|Working Papers logo 130||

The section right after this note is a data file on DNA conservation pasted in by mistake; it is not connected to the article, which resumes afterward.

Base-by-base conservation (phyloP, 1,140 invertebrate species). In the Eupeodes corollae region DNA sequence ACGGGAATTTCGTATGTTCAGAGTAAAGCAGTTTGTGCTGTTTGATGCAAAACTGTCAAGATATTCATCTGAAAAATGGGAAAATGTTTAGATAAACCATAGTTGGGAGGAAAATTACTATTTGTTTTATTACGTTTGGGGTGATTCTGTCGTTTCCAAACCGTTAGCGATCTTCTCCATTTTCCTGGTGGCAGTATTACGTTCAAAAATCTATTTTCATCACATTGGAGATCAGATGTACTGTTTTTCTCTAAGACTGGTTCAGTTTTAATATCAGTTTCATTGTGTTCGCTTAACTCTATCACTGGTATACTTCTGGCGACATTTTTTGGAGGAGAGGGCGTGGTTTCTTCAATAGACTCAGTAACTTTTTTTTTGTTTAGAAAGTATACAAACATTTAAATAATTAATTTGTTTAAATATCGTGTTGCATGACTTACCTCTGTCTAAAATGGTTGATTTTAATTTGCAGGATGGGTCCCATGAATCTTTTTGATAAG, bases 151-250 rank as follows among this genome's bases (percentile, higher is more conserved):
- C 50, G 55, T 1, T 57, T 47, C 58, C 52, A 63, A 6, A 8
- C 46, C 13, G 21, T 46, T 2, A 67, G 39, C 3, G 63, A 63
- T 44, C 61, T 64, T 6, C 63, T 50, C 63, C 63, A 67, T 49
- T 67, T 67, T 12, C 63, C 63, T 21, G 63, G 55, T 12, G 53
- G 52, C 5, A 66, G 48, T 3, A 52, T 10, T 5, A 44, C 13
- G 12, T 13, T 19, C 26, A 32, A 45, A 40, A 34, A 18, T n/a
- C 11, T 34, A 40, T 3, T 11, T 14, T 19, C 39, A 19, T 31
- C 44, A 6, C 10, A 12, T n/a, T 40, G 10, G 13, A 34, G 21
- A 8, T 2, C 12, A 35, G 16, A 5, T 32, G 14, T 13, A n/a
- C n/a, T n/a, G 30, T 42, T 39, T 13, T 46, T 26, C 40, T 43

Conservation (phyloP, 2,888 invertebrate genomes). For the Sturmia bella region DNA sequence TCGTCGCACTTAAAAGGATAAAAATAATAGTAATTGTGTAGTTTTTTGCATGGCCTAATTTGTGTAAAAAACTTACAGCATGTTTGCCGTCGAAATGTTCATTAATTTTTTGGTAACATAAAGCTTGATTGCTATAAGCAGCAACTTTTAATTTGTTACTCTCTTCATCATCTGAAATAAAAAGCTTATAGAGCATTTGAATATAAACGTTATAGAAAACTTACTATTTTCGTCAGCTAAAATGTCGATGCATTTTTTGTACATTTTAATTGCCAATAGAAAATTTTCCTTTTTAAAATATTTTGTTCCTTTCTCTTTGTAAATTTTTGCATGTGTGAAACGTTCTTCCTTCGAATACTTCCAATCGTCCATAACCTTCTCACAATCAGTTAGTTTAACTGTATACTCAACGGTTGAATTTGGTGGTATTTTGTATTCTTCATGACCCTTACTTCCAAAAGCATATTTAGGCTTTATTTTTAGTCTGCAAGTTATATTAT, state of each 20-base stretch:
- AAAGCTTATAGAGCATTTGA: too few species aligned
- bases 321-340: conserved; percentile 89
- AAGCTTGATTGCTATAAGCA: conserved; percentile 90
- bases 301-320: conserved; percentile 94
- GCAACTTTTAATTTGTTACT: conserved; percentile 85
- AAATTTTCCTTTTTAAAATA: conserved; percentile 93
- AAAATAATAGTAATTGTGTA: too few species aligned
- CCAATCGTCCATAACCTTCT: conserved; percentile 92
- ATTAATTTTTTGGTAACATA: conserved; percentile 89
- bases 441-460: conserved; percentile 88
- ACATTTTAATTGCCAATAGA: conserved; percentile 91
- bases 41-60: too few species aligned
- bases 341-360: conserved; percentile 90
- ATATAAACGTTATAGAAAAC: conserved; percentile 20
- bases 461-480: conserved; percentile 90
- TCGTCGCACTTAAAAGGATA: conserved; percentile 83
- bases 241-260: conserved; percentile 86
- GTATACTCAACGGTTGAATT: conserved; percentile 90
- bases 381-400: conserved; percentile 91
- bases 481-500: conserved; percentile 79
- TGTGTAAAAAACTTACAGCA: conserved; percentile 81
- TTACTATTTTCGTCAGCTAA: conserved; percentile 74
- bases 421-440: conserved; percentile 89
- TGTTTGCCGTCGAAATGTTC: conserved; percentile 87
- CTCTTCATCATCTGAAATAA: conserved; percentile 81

In American policy debates, outsourcing commonly refers to the practice by U.S. corporations of re-locating factories abroad in order to lower costs. The villains in the story, as told by the media, are the low-wage workers of Mexico or China, who are stealing jobs from U.S. But outsourcing simply obeys the law of comparative advantage. The importing country benefits by obtaining goods at lower costs, while the exporting nation, which can produce the good more efficiently, benefits with jobs and economic activity. Criticism arises from displaced workers and different regulatory environments, but most agree that moving productive capacity to more efficient places improves overall economic welfare. Outsourcing, properly understood, is merely a manifestation of international trade, with all of its benefits and side-effects.